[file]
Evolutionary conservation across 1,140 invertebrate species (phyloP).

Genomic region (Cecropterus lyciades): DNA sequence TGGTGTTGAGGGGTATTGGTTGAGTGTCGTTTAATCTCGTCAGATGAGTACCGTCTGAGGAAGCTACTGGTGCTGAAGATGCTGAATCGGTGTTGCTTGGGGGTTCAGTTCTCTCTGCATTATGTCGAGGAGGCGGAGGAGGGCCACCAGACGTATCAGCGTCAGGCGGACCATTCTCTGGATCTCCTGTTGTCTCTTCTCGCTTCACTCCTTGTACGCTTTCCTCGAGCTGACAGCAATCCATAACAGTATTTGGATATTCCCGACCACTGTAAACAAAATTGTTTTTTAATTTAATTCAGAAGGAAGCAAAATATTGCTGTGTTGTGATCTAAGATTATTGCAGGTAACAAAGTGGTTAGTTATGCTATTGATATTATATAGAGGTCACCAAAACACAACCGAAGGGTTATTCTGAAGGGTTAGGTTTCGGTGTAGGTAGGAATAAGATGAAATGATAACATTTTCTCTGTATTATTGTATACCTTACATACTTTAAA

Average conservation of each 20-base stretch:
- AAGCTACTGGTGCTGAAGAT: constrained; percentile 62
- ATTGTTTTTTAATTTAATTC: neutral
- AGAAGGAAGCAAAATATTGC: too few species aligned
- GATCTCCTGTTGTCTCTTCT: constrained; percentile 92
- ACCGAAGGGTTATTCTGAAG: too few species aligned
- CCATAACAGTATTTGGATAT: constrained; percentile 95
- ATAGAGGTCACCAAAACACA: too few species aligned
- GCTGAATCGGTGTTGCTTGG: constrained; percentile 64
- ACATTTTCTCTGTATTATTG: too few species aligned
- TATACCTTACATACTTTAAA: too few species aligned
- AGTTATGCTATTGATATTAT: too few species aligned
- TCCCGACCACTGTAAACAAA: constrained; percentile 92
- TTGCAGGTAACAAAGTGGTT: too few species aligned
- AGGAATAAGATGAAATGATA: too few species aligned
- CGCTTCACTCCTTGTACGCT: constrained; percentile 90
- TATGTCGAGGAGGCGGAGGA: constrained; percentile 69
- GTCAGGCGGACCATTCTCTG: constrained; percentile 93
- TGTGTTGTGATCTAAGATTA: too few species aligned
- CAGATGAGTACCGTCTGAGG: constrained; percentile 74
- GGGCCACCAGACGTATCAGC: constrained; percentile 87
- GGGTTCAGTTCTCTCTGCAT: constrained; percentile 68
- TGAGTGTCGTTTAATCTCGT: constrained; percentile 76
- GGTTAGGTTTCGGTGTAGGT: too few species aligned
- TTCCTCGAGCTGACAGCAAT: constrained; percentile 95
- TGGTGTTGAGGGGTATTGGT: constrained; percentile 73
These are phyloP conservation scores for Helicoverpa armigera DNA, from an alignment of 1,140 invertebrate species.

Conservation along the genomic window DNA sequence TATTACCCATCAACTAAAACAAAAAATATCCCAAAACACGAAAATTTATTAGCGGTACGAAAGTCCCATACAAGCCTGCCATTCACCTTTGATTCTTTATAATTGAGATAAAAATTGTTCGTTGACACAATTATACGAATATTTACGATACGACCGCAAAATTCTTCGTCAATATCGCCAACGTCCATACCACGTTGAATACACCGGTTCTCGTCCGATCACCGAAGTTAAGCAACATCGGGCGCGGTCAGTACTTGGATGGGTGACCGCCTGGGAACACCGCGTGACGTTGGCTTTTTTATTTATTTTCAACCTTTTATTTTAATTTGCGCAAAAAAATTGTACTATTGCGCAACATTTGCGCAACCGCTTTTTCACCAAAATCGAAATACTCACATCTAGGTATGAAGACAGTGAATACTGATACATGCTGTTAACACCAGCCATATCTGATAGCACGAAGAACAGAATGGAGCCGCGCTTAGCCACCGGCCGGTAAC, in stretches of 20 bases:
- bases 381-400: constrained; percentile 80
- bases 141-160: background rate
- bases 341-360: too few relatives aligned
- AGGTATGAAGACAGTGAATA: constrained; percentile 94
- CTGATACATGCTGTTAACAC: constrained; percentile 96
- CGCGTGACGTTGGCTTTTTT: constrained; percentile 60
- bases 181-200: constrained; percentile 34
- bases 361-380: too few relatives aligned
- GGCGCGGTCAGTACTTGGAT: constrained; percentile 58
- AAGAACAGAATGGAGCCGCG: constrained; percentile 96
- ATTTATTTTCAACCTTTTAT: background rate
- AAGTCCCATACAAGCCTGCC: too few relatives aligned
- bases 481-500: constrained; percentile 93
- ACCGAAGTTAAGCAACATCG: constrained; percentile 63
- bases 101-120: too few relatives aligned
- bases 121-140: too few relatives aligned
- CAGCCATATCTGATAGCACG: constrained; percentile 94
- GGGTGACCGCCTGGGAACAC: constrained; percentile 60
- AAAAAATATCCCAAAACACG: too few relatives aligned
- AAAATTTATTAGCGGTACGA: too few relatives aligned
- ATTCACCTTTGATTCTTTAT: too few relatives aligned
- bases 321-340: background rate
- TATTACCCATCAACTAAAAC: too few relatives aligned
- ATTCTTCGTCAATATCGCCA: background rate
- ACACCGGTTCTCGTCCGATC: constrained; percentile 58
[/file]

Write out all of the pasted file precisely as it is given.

Evolutionary conservation across 1,140 invertebrate species (phyloP).

Genomic region (Cecropterus lyciades): DNA sequence TGGTGTTGAGGGGTATTGGTTGAGTGTCGTTTAATCTCGTCAGATGAGTACCGTCTGAGGAAGCTACTGGTGCTGAAGATGCTGAATCGGTGTTGCTTGGGGGTTCAGTTCTCTCTGCATTATGTCGAGGAGGCGGAGGAGGGCCACCAGACGTATCAGCGTCAGGCGGACCATTCTCTGGATCTCCTGTTGTCTCTTCTCGCTTCACTCCTTGTACGCTTTCCTCGAGCTGACAGCAATCCATAACAGTATTTGGATATTCCCGACCACTGTAAACAAAATTGTTTTTTAATTTAATTCAGAAGGAAGCAAAATATTGCTGTGTTGTGATCTAAGATTATTGCAGGTAACAAAGTGGTTAGTTATGCTATTGATATTATATAGAGGTCACCAAAACACAACCGAAGGGTTATTCTGAAGGGTTAGGTTTCGGTGTAGGTAGGAATAAGATGAAATGATAACATTTTCTCTGTATTATTGTATACCTTACATACTTTAAA

Average conservation of each 20-base stretch:
- AAGCTACTGGTGCTGAAGAT: constrained; percentile 62
- ATTGTTTTTTAATTTAATTC: neutral
- AGAAGGAAGCAAAATATTGC: too few species aligned
- GATCTCCTGTTGTCTCTTCT: constrained; percentile 92
- ACCGAAGGGTTATTCTGAAG: too few species aligned
- CCATAACAGTATTTGGATAT: constrained; percentile 95
- ATAGAGGTCACCAAAACACA: too few species aligned
- GCTGAATCGGTGTTGCTTGG: constrained; percentile 64
- ACATTTTCTCTGTATTATTG: too few species aligned
- TATACCTTACATACTTTAAA: too few species aligned
- AGTTATGCTATTGATATTAT: too few species aligned
- TCCCGACCACTGTAAACAAA: constrained; percentile 92
- TTGCAGGTAACAAAGTGGTT: too few species aligned
- AGGAATAAGATGAAATGATA: too few species aligned
- CGCTTCACTCCTTGTACGCT: constrained; percentile 90
- TATGTCGAGGAGGCGGAGGA: constrained; percentile 69
- GTCAGGCGGACCATTCTCTG: constrained; percentile 93
- TGTGTTGTGATCTAAGATTA: too few species aligned
- CAGATGAGTACCGTCTGAGG: constrained; percentile 74
- GGGCCACCAGACGTATCAGC: constrained; percentile 87
- GGGTTCAGTTCTCTCTGCAT: constrained; percentile 68
- TGAGTGTCGTTTAATCTCGT: constrained; percentile 76
- GGTTAGGTTTCGGTGTAGGT: too few species aligned
- TTCCTCGAGCTGACAGCAAT: constrained; percentile 95
- TGGTGTTGAGGGGTATTGGT: constrained; percentile 73
These are phyloP conservation scores for Helicoverpa armigera DNA, from an alignment of 1,140 invertebrate species.

Conservation along the genomic window DNA sequence TATTACCCATCAACTAAAACAAAAAATATCCCAAAACACGAAAATTTATTAGCGGTACGAAAGTCCCATACAAGCCTGCCATTCACCTTTGATTCTTTATAATTGAGATAAAAATTGTTCGTTGACACAATTATACGAATATTTACGATACGACCGCAAAATTCTTCGTCAATATCGCCAACGTCCATACCACGTTGAATACACCGGTTCTCGTCCGATCACCGAAGTTAAGCAACATCGGGCGCGGTCAGTACTTGGATGGGTGACCGCCTGGGAACACCGCGTGACGTTGGCTTTTTTATTTATTTTCAACCTTTTATTTTAATTTGCGCAAAAAAATTGTACTATTGCGCAACATTTGCGCAACCGCTTTTTCACCAAAATCGAAATACTCACATCTAGGTATGAAGACAGTGAATACTGATACATGCTGTTAACACCAGCCATATCTGATAGCACGAAGAACAGAATGGAGCCGCGCTTAGCCACCGGCCGGTAAC, in stretches of 20 bases:
- bases 381-400: constrained; percentile 80
- bases 141-160: background rate
- bases 341-360: too few relatives aligned
- AGGTATGAAGACAGTGAATA: constrained; percentile 94
- CTGATACATGCTGTTAACAC: constrained; percentile 96
- CGCGTGACGTTGGCTTTTTT: constrained; percentile 60
- bases 181-200: constrained; percentile 34
- bases 361-380: too few relatives aligned
- GGCGCGGTCAGTACTTGGAT: constrained; percentile 58
- AAGAACAGAATGGAGCCGCG: constrained; percentile 96
- ATTTATTTTCAACCTTTTAT: background rate
- AAGTCCCATACAAGCCTGCC: too few relatives aligned
- bases 481-500: constrained; percentile 93
- ACCGAAGTTAAGCAACATCG: constrained; percentile 63
- bases 101-120: too few relatives aligned
- bases 121-140: too few relatives aligned
- CAGCCATATCTGATAGCACG: constrained; percentile 94
- GGGTGACCGCCTGGGAACAC: constrained; percentile 60
- AAAAAATATCCCAAAACACG: too few relatives aligned
- AAAATTTATTAGCGGTACGA: too few relatives aligned
- ATTCACCTTTGATTCTTTAT: too few relatives aligned
- bases 321-340: background rate
- TATTACCCATCAACTAAAAC: too few relatives aligned
- ATTCTTCGTCAATATCGCCA: background rate
- ACACCGGTTCTCGTCCGATC: constrained; percentile 58